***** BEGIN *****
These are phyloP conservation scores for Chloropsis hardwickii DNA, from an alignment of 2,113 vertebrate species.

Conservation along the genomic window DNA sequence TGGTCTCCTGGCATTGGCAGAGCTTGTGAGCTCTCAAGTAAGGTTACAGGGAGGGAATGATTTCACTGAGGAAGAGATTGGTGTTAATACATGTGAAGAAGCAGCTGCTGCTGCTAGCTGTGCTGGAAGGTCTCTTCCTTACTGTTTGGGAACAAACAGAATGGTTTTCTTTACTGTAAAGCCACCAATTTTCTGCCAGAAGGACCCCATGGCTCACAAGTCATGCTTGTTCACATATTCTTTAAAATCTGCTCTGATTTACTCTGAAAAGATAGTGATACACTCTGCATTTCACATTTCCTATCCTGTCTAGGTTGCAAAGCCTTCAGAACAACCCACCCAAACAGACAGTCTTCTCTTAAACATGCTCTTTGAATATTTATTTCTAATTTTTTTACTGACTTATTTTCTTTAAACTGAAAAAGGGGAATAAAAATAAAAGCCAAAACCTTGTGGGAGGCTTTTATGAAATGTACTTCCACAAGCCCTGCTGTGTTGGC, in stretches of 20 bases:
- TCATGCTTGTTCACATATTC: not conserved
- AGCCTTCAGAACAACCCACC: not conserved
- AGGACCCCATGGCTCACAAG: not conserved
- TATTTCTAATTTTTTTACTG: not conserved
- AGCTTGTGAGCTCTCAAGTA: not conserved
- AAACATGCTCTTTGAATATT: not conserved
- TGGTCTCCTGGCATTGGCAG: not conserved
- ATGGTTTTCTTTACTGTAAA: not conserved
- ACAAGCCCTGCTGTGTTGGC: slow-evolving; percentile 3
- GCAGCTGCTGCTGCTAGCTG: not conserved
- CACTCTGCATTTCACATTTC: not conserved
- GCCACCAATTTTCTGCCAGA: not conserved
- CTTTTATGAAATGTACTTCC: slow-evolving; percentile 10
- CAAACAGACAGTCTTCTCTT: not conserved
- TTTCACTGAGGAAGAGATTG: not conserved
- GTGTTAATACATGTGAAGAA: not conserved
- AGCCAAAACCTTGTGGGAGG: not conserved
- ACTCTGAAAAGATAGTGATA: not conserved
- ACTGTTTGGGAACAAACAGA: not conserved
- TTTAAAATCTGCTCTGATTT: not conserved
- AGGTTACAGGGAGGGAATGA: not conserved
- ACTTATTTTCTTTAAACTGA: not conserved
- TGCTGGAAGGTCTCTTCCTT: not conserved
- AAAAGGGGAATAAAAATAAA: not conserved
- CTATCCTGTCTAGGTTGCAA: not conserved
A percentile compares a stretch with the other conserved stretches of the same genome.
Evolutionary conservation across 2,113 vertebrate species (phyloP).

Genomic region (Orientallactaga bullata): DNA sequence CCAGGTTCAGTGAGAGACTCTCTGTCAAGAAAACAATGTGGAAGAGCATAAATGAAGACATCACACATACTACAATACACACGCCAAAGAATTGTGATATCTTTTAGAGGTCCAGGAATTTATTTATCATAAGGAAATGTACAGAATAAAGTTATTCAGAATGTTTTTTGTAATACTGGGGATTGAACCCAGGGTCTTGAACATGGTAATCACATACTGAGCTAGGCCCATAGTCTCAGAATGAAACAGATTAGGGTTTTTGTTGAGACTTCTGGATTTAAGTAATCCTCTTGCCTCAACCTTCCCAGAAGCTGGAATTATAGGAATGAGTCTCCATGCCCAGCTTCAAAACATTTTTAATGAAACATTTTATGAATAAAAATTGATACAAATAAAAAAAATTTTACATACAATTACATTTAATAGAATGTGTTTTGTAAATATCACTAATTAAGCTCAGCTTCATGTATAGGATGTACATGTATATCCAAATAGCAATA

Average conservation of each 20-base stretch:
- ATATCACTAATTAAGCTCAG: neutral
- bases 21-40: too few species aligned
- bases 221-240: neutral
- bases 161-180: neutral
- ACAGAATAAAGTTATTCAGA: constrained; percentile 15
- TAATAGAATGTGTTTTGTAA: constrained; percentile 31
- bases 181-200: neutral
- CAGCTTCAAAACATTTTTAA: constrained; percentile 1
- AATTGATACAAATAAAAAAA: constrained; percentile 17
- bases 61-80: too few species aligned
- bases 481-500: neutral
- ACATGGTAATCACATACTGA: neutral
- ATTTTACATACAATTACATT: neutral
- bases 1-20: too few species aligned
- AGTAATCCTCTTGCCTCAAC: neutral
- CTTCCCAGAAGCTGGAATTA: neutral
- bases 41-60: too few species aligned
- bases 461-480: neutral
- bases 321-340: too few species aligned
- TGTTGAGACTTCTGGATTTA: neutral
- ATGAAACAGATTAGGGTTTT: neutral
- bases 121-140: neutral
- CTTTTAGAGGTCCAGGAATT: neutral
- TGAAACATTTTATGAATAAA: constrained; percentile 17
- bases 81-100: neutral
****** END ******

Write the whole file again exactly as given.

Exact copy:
These are phyloP conservation scores for Chloropsis hardwickii DNA, from an alignment of 2,113 vertebrate species.

Conservation along the genomic window DNA sequence TGGTCTCCTGGCATTGGCAGAGCTTGTGAGCTCTCAAGTAAGGTTACAGGGAGGGAATGATTTCACTGAGGAAGAGATTGGTGTTAATACATGTGAAGAAGCAGCTGCTGCTGCTAGCTGTGCTGGAAGGTCTCTTCCTTACTGTTTGGGAACAAACAGAATGGTTTTCTTTACTGTAAAGCCACCAATTTTCTGCCAGAAGGACCCCATGGCTCACAAGTCATGCTTGTTCACATATTCTTTAAAATCTGCTCTGATTTACTCTGAAAAGATAGTGATACACTCTGCATTTCACATTTCCTATCCTGTCTAGGTTGCAAAGCCTTCAGAACAACCCACCCAAACAGACAGTCTTCTCTTAAACATGCTCTTTGAATATTTATTTCTAATTTTTTTACTGACTTATTTTCTTTAAACTGAAAAAGGGGAATAAAAATAAAAGCCAAAACCTTGTGGGAGGCTTTTATGAAATGTACTTCCACAAGCCCTGCTGTGTTGGC, in stretches of 20 bases:
- TCATGCTTGTTCACATATTC: not conserved
- AGCCTTCAGAACAACCCACC: not conserved
- AGGACCCCATGGCTCACAAG: not conserved
- TATTTCTAATTTTTTTACTG: not conserved
- AGCTTGTGAGCTCTCAAGTA: not conserved
- AAACATGCTCTTTGAATATT: not conserved
- TGGTCTCCTGGCATTGGCAG: not conserved
- ATGGTTTTCTTTACTGTAAA: not conserved
- ACAAGCCCTGCTGTGTTGGC: slow-evolving; percentile 3
- GCAGCTGCTGCTGCTAGCTG: not conserved
- CACTCTGCATTTCACATTTC: not conserved
- GCCACCAATTTTCTGCCAGA: not conserved
- CTTTTATGAAATGTACTTCC: slow-evolving; percentile 10
- CAAACAGACAGTCTTCTCTT: not conserved
- TTTCACTGAGGAAGAGATTG: not conserved
- GTGTTAATACATGTGAAGAA: not conserved
- AGCCAAAACCTTGTGGGAGG: not conserved
- ACTCTGAAAAGATAGTGATA: not conserved
- ACTGTTTGGGAACAAACAGA: not conserved
- TTTAAAATCTGCTCTGATTT: not conserved
- AGGTTACAGGGAGGGAATGA: not conserved
- ACTTATTTTCTTTAAACTGA: not conserved
- TGCTGGAAGGTCTCTTCCTT: not conserved
- AAAAGGGGAATAAAAATAAA: not conserved
- CTATCCTGTCTAGGTTGCAA: not conserved
A percentile compares a stretch with the other conserved stretches of the same genome.
Evolutionary conservation across 2,113 vertebrate species (phyloP).

Genomic region (Orientallactaga bullata): DNA sequence CCAGGTTCAGTGAGAGACTCTCTGTCAAGAAAACAATGTGGAAGAGCATAAATGAAGACATCACACATACTACAATACACACGCCAAAGAATTGTGATATCTTTTAGAGGTCCAGGAATTTATTTATCATAAGGAAATGTACAGAATAAAGTTATTCAGAATGTTTTTTGTAATACTGGGGATTGAACCCAGGGTCTTGAACATGGTAATCACATACTGAGCTAGGCCCATAGTCTCAGAATGAAACAGATTAGGGTTTTTGTTGAGACTTCTGGATTTAAGTAATCCTCTTGCCTCAACCTTCCCAGAAGCTGGAATTATAGGAATGAGTCTCCATGCCCAGCTTCAAAACATTTTTAATGAAACATTTTATGAATAAAAATTGATACAAATAAAAAAAATTTTACATACAATTACATTTAATAGAATGTGTTTTGTAAATATCACTAATTAAGCTCAGCTTCATGTATAGGATGTACATGTATATCCAAATAGCAATA

Average conservation of each 20-base stretch:
- ATATCACTAATTAAGCTCAG: neutral
- bases 21-40: too few species aligned
- bases 221-240: neutral
- bases 161-180: neutral
- ACAGAATAAAGTTATTCAGA: constrained; percentile 15
- TAATAGAATGTGTTTTGTAA: constrained; percentile 31
- bases 181-200: neutral
- CAGCTTCAAAACATTTTTAA: constrained; percentile 1
- AATTGATACAAATAAAAAAA: constrained; percentile 17
- bases 61-80: too few species aligned
- bases 481-500: neutral
- ACATGGTAATCACATACTGA: neutral
- ATTTTACATACAATTACATT: neutral
- bases 1-20: too few species aligned
- AGTAATCCTCTTGCCTCAAC: neutral
- CTTCCCAGAAGCTGGAATTA: neutral
- bases 41-60: too few species aligned
- bases 461-480: neutral
- bases 321-340: too few species aligned
- TGTTGAGACTTCTGGATTTA: neutral
- ATGAAACAGATTAGGGTTTT: neutral
- bases 121-140: neutral
- CTTTTAGAGGTCCAGGAATT: neutral
- TGAAACATTTTATGAATAAA: constrained; percentile 17
- bases 81-100: neutral